EspañolChurch bells rung throughout the country as news spread of the announcement that the Colombian Revolutionary Armed Forces (FARC) and the national government had agreed to ceasefire after approximately 60 years of conflict.
El Laguito Hall received 120 guests, among them UN Secretary Ban Ki Moon, Chilean President Michele Bachelet and Venezuelan President Nicolás Maduro.
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President Juan Manuel Santos and top leader of FARC Timochenko shook hands before entering the room to roaring applause.
Delegates of the participating countries were in charge of reading and signing to the agreements, that would result in the FARC guerrillas relinquishing all of their weapons.
Afterward, it was announced by mistake that there would be 22 demilitarized zones at which the guerrillas could gather to give up their arms. Delegates of Casa de Nariño (the Colombian President’s seat) rectified that there would actually be 23 — a number that was later confirmed by the Ministry of Defense.
To verify the surrender of arms, a commission will be put together, made up of UN delegates and members of the Colombian armed forces.
There will be no civilian access to these areas.
It was also announced that volatile war material would be destroyed before FARC reached the verification zones. Non-volatile weapons will be used to build three monuments, mutually upon agreed by FARC and the government.
It was also agreed that in the concentration zones, demobilized soldiers could take classes in a specific trade and even receive a high school diploma, all in an effort to facilitate reinsertion into civilian life.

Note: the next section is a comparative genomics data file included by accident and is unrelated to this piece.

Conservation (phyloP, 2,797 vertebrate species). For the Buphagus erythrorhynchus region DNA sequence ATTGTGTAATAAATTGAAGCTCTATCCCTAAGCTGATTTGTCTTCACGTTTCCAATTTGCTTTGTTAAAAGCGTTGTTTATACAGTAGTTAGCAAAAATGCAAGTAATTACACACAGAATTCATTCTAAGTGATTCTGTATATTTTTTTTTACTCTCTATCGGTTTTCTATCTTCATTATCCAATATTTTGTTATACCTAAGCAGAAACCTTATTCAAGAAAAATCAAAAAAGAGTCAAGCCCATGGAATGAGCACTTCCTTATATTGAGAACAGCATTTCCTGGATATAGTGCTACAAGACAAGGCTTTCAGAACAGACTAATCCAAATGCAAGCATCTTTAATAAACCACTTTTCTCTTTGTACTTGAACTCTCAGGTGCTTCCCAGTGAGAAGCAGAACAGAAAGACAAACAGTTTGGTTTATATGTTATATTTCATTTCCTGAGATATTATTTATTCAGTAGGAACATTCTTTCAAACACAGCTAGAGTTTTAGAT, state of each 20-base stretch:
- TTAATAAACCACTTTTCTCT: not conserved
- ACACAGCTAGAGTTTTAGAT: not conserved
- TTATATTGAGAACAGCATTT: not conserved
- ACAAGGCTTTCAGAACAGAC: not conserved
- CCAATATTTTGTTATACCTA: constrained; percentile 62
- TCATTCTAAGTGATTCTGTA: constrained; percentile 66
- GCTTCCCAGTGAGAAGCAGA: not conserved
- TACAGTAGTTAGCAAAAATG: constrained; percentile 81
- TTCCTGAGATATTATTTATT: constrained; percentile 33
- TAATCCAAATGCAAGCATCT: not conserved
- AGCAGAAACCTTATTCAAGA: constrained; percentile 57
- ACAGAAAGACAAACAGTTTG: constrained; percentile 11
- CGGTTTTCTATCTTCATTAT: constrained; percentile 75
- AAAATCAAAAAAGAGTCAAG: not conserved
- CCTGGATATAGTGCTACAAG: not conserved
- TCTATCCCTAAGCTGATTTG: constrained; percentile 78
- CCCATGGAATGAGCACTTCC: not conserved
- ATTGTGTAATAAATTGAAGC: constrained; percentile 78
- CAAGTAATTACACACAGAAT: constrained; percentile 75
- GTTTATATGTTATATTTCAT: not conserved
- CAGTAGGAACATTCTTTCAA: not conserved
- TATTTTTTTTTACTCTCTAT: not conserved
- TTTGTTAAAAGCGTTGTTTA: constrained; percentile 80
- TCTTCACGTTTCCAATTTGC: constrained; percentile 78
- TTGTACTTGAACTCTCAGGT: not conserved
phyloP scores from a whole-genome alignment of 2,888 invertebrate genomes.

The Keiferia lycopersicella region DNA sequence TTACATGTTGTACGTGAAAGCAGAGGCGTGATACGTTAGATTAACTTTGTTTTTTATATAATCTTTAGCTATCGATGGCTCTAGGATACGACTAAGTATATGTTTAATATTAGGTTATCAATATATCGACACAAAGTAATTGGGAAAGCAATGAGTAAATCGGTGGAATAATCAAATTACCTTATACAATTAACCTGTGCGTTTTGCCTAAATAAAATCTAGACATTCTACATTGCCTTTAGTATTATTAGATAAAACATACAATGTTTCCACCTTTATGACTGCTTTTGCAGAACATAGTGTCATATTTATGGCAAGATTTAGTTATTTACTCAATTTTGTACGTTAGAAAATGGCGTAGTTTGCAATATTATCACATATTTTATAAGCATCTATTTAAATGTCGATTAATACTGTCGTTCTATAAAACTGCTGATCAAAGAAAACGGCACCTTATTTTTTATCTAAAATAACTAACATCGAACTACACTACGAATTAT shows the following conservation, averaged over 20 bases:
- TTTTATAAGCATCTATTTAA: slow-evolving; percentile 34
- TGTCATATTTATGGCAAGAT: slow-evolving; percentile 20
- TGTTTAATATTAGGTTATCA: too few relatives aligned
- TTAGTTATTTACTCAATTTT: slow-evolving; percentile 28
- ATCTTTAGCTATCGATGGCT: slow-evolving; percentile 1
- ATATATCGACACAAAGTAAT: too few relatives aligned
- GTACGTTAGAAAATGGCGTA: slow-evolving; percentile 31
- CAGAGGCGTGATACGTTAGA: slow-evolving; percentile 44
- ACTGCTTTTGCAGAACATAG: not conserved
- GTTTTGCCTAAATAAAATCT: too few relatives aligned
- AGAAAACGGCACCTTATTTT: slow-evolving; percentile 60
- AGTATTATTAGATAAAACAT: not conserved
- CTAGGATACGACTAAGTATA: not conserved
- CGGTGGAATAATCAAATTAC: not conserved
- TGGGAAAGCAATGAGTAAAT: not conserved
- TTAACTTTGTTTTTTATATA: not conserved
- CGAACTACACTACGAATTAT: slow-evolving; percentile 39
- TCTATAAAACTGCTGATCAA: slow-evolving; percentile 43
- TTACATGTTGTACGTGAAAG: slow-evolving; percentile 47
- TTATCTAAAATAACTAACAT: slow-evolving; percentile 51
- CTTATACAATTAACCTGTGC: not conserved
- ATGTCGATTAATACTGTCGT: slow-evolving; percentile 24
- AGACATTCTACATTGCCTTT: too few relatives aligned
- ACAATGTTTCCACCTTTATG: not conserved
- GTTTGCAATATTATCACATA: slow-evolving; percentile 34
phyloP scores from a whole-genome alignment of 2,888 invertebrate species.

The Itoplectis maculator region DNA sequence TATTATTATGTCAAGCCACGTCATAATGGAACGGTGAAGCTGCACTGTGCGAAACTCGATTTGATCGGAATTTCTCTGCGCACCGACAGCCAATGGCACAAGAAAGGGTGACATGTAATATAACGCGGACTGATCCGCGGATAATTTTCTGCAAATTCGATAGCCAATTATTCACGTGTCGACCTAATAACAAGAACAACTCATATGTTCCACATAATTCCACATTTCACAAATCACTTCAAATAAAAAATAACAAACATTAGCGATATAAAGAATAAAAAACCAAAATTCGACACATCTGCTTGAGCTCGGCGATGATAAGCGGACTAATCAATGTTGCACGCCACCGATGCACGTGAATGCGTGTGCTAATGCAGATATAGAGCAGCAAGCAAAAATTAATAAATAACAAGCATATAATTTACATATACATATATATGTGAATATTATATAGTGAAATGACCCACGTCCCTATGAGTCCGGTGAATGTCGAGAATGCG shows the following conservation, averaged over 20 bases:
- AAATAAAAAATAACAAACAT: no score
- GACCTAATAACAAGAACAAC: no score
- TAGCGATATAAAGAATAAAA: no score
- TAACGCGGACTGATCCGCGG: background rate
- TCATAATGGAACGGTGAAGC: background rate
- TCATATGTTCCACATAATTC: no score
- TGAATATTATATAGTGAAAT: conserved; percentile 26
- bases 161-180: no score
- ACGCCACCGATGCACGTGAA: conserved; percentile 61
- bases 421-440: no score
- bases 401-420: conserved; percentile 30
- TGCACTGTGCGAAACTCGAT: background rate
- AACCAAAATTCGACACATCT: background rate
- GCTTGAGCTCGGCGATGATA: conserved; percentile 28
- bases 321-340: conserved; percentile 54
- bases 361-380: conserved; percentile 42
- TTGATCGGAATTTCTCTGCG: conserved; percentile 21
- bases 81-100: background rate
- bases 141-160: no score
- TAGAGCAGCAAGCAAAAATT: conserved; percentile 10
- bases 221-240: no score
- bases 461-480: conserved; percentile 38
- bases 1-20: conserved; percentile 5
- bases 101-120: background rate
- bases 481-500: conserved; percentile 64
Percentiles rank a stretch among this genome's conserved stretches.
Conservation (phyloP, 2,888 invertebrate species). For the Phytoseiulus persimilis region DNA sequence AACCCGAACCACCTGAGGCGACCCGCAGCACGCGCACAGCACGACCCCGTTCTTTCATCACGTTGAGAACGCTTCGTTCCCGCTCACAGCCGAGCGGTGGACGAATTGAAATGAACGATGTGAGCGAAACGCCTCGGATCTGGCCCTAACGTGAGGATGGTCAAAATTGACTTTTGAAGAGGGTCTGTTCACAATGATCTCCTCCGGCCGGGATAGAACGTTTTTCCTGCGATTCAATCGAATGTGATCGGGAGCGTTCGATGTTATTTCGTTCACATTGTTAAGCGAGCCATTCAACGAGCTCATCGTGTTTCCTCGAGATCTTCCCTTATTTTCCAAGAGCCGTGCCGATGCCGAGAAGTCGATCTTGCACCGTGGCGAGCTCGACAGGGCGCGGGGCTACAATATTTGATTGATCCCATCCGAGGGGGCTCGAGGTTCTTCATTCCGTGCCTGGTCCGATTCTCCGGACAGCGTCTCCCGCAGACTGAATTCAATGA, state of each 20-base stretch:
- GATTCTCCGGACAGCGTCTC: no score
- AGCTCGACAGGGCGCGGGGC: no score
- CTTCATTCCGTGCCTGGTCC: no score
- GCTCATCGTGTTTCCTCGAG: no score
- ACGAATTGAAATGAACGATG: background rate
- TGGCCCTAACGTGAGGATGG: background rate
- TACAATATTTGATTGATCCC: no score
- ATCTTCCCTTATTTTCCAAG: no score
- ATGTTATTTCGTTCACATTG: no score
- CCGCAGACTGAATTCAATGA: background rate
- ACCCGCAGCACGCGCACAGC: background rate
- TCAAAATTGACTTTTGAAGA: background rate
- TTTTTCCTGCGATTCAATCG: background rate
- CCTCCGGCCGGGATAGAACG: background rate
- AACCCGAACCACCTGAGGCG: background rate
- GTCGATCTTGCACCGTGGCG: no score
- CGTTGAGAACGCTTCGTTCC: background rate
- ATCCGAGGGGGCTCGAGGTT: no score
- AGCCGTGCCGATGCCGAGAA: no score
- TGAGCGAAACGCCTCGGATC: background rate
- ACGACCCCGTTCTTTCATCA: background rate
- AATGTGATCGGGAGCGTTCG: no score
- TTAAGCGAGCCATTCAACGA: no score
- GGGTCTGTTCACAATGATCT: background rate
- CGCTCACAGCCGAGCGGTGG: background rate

Finally, both parts accepted that a referendum would be the ideal mechanism for Colombians to validate the reached agreements between FARC and the government.
The ceremony ended with an emotional speech from President Juan Manuel Santos, in which he spoke of his passing through the Colombian military and his motivation to end the armed conflict that has plagued Colombia almost 60 years.
Sources: Revista Semana
EspañolThe government of Puerto Rico is now facing a lawsuit from a group of creditors seeking to void a debt moratorium and fiscal emergency plan passed in April. This comes amid attempts at restructuring a US $70-billion debt and halted negotiations between the Government Foment Bank of Puerto Rico and a group of bondholders. The talks sought to renegotiate the Puerto Rican debt less than two weeks from what would be the biggest bond default in the island's history. Puerto Rican Governor Alejandro García Padilla still hasn't implemented a debt moratorium. Even though it's speculated he won't take long to do it, as Puerto Rico is expected to default on a $2-billion payment coming July 1. This number includes over $700 million in general debt funds that are supposed to be guaranteed by the island's constitution. The suit — presented in New York — confirms that bondholders trusted on this key protection when they acquired said bonds two years ago. "The plaintiffs have the absolute right to be paid first in all obligations of the unincorporated territory, they need to be paid in total and in time," the lawsuit claimed. "When Puerto Rico approached capital markets in the end of 2013 to emit the 2014 general obligation funds, Governor García Padilla announced the bonds would have a guaranteed priority as warranted by the constitution." Read more: Puerto Rico Defaults on $422-Million Debt Payment Read more: Puerto Rico Lurches Toward Default with No Solution in Sight Democrats could block Puerto Rico rescue plan Secretary of the US Treasury Jack Lew met with Democrats in the Senate Tuesday, June 21, who have shown skepticism of a possible rescue package from the US government. "The final question will be: will Congress act to give Puerto Rico the tools, the help, for the 3.5 million Americans that live in Puerto Rico and may be dragged into chaos?" Lewis asked journalists after the closed-door meeting. The package contemplates the creation of a control board and the restructuring of part of its $70-billion debt. Democratic Senate Leader Harry Reid said his party has serious concerns about the project, despite support from President Barack Obama. Source: El Caribe, Primera Hora.